Perhaps Canada Post wasn't solely to blame for trouble in '78?

Perhaps Canadians needed to follow more instructions to the letter before they complained about the postal service.

If the public wanted the service to run like a machine, they had to treat it like one

The public had plenty of criticism of Canada Post's service, but the public had a few lessons of its own to learn. 2:23

"Not a bad service if only it would operate without interruptions." 

That was the least unflattering of the man-on-the-street opinions about Canada Post expressed to CBC reporter Frank Hilliard in 1978.  

"Ordinary Canadians are bitterly critical about the national mail service," Hilliard said at the start of his report.  

'Anger and frustration'

Events like 1975's seven-week strike and a steady stream since of wildcat strikes and walkouts had left Canadians with plenty to criticize. 

John Bulloch, founder of the Canadian Federation of Independent Business, summed it up.

"The post office has become the equivalent of the red flag that you put before the bull," he said. 

"You just have to mention the word post office and you set off a whole wave of anger and frustration," Bulloch added.

During the 1970s, a decade rife with insecurities about its reliability and with fewer alternatives for mail delivery, the unhappy state of the post office was a steady topic of conversation.  

CBC's The National took a week-long look at just what was at the root of what had shaped up to be a chaotic decade for the service, hampered by hiccups in the automation process, including employee rejection of the postal code.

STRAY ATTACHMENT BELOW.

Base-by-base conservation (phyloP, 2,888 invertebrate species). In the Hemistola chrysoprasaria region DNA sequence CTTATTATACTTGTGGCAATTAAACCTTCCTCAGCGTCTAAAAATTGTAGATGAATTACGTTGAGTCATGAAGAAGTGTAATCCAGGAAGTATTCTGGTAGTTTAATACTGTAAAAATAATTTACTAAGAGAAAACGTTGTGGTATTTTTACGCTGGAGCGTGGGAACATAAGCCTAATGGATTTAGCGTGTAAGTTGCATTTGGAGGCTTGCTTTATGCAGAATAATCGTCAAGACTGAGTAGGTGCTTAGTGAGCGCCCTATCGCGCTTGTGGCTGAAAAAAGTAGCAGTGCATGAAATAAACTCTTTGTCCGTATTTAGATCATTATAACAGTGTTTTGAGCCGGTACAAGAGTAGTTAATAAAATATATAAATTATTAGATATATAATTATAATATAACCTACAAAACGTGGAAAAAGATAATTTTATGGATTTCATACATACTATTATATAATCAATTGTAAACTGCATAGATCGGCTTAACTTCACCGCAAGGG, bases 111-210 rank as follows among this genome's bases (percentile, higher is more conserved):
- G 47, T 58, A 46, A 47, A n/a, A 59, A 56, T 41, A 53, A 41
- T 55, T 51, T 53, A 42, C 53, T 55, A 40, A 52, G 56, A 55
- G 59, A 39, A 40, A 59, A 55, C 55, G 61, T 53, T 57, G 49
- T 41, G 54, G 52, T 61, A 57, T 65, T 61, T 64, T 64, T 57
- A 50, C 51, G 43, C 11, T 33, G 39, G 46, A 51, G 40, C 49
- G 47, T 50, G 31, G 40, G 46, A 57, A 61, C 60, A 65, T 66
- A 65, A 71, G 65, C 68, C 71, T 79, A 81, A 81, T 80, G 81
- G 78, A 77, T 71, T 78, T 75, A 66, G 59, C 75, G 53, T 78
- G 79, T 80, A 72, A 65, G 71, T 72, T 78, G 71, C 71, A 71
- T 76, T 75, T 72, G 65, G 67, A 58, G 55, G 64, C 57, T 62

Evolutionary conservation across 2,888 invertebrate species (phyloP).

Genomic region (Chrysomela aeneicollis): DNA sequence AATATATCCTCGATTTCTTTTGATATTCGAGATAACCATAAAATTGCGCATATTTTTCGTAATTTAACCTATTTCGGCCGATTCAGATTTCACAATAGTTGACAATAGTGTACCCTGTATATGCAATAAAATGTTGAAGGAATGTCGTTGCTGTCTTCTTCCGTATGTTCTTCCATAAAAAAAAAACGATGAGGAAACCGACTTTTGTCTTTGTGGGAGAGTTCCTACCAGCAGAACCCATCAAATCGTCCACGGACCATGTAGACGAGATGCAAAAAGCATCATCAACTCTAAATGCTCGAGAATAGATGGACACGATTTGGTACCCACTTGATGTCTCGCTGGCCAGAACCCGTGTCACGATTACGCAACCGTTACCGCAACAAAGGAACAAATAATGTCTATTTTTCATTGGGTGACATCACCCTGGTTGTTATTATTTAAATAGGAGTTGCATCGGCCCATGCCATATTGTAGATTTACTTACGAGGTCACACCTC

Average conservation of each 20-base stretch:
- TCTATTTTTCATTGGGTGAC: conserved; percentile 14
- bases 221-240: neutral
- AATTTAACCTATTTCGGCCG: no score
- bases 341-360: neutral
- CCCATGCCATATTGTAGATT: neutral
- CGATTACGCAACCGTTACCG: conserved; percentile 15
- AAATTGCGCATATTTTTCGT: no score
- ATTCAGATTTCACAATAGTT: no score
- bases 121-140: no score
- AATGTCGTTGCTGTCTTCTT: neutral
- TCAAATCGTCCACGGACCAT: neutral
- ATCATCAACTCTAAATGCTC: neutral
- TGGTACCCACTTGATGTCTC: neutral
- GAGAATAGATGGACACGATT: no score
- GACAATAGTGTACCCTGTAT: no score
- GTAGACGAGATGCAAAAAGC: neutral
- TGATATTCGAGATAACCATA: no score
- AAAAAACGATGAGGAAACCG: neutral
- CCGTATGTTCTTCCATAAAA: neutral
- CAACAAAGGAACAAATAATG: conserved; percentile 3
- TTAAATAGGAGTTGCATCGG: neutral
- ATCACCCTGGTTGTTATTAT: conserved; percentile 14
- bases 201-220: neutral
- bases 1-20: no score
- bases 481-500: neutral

The ABCs of postal protocol

Typing the correct postal code could take a letter further, faster in 1978 (The National/CBC Archives)

The unions, government, and management were groups that took the brunt of the criticism, but as Hilliard pointed out, "the one group the public never criticizes for poor mail service is itself."  

The list of ways for the public to do its part, he suggested, was short, and meant using proper postal codes, early mailing and "by staying with the post office and not using private couriers ... letters mailed privately mean more costs for taxpayers."

In short, "if the public wants to reap the full benefits of postal automation, it's going to have to treat the post office more like a machine."

Hilliard said that meant using standard-size envelopes, filling out the postal code and mailing things early.